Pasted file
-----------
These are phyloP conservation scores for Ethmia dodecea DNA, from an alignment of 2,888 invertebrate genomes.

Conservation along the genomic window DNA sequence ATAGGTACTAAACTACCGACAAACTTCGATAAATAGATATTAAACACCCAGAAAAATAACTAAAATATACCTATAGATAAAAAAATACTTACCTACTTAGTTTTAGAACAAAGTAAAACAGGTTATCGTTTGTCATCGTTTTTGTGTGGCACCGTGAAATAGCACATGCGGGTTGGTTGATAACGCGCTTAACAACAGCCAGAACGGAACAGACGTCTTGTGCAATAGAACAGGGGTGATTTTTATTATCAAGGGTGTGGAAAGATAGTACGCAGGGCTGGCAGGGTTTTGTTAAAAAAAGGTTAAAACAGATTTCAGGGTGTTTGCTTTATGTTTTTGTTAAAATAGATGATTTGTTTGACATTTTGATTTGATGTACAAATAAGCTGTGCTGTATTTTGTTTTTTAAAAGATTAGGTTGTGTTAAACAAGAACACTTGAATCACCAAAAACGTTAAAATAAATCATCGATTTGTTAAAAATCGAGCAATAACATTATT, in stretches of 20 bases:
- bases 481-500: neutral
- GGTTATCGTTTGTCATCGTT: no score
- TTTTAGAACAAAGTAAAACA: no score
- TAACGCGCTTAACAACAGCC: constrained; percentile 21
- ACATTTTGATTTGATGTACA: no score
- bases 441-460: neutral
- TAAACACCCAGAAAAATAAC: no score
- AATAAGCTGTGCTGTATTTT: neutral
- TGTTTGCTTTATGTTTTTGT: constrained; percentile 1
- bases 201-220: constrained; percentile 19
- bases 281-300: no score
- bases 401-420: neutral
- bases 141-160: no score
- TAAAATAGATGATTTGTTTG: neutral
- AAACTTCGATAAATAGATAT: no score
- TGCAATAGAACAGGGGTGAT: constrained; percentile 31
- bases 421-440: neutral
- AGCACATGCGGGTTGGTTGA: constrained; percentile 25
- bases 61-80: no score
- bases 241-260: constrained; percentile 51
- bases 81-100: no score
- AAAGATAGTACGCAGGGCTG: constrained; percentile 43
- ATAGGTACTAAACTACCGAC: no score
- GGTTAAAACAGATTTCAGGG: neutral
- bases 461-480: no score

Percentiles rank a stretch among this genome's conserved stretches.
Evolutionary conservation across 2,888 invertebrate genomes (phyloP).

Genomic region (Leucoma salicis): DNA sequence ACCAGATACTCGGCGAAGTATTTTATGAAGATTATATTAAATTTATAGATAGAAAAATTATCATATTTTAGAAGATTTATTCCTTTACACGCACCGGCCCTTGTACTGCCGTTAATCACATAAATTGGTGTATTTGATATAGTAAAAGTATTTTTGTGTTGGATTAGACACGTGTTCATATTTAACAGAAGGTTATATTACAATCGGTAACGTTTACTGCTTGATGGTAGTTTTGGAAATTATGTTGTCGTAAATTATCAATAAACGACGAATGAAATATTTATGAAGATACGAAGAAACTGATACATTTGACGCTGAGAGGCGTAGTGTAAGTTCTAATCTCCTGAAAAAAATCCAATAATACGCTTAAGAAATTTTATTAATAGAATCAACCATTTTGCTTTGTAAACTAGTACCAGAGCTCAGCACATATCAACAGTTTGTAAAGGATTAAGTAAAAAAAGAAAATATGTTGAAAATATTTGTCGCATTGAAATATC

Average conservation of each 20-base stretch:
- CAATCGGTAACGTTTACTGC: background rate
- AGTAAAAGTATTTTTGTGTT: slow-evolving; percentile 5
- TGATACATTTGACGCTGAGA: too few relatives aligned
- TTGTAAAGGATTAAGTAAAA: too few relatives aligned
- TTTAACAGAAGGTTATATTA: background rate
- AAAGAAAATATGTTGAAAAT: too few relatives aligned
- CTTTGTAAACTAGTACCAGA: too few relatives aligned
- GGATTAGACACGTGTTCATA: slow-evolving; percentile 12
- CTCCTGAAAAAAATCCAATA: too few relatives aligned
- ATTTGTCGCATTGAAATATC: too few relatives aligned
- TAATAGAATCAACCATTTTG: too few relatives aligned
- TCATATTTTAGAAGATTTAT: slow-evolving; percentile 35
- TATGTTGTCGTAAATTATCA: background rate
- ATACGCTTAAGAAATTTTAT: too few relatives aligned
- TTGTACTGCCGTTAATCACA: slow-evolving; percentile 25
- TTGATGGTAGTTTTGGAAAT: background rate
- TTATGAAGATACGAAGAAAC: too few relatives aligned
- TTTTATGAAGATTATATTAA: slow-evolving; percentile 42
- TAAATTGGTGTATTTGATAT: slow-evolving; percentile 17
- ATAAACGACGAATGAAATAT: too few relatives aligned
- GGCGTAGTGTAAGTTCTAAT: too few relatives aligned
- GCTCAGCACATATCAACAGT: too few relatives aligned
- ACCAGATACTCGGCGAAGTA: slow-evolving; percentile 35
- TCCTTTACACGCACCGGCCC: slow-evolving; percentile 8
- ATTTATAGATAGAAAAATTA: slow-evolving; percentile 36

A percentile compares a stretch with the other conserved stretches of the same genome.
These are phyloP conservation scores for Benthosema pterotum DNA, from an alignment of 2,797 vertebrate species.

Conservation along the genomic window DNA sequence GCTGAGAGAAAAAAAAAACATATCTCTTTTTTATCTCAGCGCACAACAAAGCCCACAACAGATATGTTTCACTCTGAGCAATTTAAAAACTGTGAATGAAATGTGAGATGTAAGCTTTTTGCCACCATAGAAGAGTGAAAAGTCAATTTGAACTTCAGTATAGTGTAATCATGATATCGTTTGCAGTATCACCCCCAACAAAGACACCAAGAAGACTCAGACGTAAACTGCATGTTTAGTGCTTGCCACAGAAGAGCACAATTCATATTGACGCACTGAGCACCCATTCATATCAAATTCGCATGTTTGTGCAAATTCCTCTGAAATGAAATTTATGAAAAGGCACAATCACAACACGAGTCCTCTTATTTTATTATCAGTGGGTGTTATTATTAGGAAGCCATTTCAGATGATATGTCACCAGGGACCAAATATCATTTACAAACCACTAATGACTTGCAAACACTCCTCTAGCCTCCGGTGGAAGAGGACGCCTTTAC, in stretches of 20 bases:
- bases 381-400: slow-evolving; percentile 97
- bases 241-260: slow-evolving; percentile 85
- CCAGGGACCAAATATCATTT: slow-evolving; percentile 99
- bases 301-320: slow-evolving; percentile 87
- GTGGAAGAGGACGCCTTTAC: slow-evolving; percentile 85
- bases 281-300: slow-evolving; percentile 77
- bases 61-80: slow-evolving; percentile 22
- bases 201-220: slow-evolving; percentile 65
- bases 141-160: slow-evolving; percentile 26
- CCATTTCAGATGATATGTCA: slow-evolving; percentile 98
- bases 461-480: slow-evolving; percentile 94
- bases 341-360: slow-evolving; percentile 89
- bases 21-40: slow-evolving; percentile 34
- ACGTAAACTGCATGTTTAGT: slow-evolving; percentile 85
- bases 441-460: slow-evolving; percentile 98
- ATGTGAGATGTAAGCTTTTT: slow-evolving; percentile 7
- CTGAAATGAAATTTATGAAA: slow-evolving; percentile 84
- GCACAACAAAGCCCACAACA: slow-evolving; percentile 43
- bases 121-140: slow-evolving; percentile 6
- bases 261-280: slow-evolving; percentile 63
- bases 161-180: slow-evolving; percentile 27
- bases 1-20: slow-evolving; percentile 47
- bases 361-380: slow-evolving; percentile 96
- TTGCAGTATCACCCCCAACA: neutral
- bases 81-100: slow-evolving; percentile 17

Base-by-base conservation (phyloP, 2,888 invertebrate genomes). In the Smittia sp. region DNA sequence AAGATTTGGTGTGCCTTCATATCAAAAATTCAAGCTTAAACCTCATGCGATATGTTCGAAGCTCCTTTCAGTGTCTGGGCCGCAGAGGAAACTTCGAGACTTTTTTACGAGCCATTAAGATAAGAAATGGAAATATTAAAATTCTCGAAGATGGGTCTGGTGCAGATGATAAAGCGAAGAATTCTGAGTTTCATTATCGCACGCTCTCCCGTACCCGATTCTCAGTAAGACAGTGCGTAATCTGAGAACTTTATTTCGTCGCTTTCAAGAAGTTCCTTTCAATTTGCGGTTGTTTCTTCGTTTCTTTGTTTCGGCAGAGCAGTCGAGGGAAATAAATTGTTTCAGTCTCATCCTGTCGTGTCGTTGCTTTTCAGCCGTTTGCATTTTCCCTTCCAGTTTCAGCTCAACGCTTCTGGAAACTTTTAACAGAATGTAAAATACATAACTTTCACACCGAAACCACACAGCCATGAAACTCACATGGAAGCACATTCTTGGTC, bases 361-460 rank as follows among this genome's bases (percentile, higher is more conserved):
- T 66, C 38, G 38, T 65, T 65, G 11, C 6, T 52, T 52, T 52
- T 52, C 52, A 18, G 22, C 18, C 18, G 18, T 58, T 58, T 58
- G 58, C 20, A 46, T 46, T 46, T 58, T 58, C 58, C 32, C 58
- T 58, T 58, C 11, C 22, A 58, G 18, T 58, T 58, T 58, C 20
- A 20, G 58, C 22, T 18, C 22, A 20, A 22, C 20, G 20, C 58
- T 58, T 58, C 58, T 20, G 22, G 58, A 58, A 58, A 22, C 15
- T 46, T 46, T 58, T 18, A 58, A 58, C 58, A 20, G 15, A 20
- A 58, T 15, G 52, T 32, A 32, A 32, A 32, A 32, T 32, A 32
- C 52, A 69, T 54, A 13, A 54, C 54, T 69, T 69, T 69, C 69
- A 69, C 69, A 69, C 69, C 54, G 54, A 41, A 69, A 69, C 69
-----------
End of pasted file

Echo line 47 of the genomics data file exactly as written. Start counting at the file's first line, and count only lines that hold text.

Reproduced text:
- TTGATGGTAGTTTTGGAAAT: background rate